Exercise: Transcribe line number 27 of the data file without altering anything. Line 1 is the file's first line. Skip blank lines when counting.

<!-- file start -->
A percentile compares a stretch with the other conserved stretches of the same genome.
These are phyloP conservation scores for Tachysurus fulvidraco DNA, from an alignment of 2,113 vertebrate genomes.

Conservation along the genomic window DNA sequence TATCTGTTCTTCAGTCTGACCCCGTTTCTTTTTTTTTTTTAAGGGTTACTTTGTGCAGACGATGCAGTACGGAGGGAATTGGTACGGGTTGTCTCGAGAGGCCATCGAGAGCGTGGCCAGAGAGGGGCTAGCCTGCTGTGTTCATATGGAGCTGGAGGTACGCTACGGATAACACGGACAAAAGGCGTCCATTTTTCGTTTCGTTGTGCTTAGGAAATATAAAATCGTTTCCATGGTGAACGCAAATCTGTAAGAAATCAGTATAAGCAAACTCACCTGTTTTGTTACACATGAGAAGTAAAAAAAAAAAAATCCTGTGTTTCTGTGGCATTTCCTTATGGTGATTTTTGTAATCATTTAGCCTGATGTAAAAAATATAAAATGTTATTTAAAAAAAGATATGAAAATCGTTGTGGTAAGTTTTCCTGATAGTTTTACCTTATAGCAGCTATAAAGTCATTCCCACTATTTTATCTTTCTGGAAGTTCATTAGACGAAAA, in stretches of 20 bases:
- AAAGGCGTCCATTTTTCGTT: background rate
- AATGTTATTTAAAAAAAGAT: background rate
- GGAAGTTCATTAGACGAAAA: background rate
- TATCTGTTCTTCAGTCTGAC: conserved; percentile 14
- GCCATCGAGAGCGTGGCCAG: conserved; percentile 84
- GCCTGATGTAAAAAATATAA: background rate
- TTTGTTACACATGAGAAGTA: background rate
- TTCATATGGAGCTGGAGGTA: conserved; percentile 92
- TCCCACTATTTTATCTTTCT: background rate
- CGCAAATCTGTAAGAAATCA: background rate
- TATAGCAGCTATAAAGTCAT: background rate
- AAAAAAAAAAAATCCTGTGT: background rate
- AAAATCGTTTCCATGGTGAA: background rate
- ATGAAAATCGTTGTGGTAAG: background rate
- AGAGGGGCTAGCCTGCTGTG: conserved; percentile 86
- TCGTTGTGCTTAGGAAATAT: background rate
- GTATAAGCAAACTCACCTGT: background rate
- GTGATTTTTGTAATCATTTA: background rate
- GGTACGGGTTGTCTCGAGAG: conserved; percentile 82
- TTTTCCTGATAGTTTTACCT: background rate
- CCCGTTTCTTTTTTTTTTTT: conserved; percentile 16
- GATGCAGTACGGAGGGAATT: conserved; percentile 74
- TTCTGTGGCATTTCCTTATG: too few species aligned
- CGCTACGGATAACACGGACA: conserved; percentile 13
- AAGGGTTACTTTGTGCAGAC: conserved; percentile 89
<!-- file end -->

- CGCTACGGATAACACGGACA: conserved; percentile 13